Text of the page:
I assume most everyone has a vast collection of photographs, both printed and digital, that are purely narcissistic pleasures for their owners. Blurry shots of people half-remembered, images of white hot smiling ghosts caught in the instantaneous glare of the camera’s flash, we’ve all got them. Despite their flaws, we pore over these photographs lovingly from time to time, perhaps whenever they need to be packed up for moving or during family holidays when the only other people in the world who might be remotely interested in your personal photographs are assembled under one roof. These mementos become visual cues which spark our reminiscence, sometimes supplanting our memories entirely with the confined, rectangular image. As you age, pictures from years gone by take on an ethereal sense; despite the hard evidence, it’s difficult to accept that the retard in wrap-around Oakleys and a Hypercolor t-shirt is actually you. But it is you, assuredly and incontrovertibly. And if you don’t want anyone else to see this picture, you’ll cough up some hush money.
I’ve long felt that some ostentatious marriage ceremonies could have been served better if a wedding photo shoot was staged for the benefit of an album or albums, and then everyone changed into comfortable clothes for a casual outdoor picnic. I’ve attended many weddings with so many collective events, costumes, vendors and guests to wrangle, all within a set schedule, the bride was almost always having a full-blown panic attack while the groom sat and stared, a future victim of post-traumatic stress disorder. Why go through all of that shit? The point of the thing is that everyone gets together, celebrates a great love and (more importantly) showers the happy couple with money and gifts. In twenty, thirty years, all you’re going to remember is the photographs anyway, so save some money and a lot of stress: stage the wedding, invite your most wealthy relatives out for a nice celebratory dinner. If you’re lucky, they’ll pick up the dinner check and you can spring for a wedding videographer complete with green screen.
Since many of our memories are comprised of what we see in photographs, it’s no wonder that some photos get augmented or thrown out along the way. Memories that are too painful, too embarrassing to lug around for the rest of your life. There are many defaced high school yearbooks, photos torn in half so that an offending party is excised, carefully cropped jpegs in everyone’s personal collections. When we fuck around with our own pictures, it’s really not a big deal: they’re our property, these images and the memories they inspire. That we wish not to remember, we simply choose to forget. But when I think that some images are manipulated by nefarious forces, perhaps to show public figures in a particular light or to omit events from history entirely, I get a little creeped out. To be frank, in the digital age I assume this happens more often than not. I don’t even upload photos to my computer without adjusting for red eye and tastefully editing for content, I can only imagine the high-level image manipulation happening behind the scenes of Prevention magazine.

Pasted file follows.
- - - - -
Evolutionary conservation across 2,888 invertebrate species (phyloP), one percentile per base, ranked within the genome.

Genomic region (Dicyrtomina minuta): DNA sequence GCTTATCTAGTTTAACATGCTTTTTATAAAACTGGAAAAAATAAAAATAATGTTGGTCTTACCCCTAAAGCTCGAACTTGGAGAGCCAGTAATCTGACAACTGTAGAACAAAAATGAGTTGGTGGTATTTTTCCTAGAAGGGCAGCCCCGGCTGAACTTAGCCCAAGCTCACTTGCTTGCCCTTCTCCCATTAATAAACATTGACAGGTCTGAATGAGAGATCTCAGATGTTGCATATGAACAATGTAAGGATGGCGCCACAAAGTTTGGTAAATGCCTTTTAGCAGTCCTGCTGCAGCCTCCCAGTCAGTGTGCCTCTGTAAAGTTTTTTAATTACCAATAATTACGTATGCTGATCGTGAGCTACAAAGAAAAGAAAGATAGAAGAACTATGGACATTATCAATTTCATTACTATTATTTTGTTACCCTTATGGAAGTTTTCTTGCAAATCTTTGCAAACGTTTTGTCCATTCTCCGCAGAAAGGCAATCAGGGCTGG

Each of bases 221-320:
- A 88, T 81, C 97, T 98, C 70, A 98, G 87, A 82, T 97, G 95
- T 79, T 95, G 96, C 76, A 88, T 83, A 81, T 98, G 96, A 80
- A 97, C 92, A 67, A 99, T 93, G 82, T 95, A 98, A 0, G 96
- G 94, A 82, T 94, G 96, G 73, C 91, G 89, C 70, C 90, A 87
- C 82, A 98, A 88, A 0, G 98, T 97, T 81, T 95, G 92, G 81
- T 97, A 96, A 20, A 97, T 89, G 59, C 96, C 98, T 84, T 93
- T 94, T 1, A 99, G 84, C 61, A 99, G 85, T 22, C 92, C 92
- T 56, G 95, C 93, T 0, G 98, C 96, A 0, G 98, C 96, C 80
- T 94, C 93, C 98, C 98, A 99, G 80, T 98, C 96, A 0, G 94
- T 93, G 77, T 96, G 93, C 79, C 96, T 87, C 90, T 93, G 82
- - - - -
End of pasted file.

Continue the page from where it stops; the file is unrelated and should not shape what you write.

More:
The mind-boggingly talented media watchdog András Brém tipped me off to this bit of historical retcon, in the form of movie advertisements being slipped into reruns of popular sitcoms, in this case How I Met Your Mother. It’s the kind of thing that makes me chuckle nervously while tugging at my shirt collar, for while no one with a modicum of personal standard would ever defend the artistic integrity of How I Met Your Mother, those familiar with the program will know that the entire story hinges on continuity, the protagonist telling his own story in retrospect, reflecting on years that specific episodes actually aired. So when a scene from an episode that aired–and therefore took place–in 2007 shows a subtly-placed movie poster for The Zoo Keeper, well it kind of throws the timeline all out of whack. It’s like if we changed FDR’s first inaugural address so that he said, “…the only thing we have to fear is fear itself, and not taking advantage of half-price Wednesdays all summer at Taco Bell,” or dredging up footage of Fred Astaire to sell modern vacuum cleaners. Which, incidentally, somebody already fucking did.
In the grand scheme of things, no one does or should give a shit if some stupid movie is being advertised in reruns of an even stupider television show. I suppose it devalues the already struggling cultural currency that is prime-time television, though if that common denominator gets any lower we’re going to have to come up with a number lesser than negative infinity. I suppose that they show the book edition of The Zoo Keeper instead of a DVD or something else innocuous in one scene could be considered an attempt to promote literacy (Really, you should read the book. Kevin James gets raped by a llama in it.) But if we blithely accept this kind of manipulation, when does it end? Should we expect to see Fred Flintstone fiddling with his iPhone or Hawkeye from M*A*S*H spouting anti-North Korean propaganda in syndication? When we look at old photographs, can we be positive that events played out as shown? Considering the high number of humiliating shots I have of myself, I’m kind of banking on the hope that they’ve all been doctored.
You don’t click on hotlinks, and I don’t blame you. But you shouldn’t miss out on the spectacular portfolio of András Brém, which can be found at http://www.flickr.com/photos/andras_brem/sets/72157594377053631/. You would know that, if you clicked the hotlink on his name above.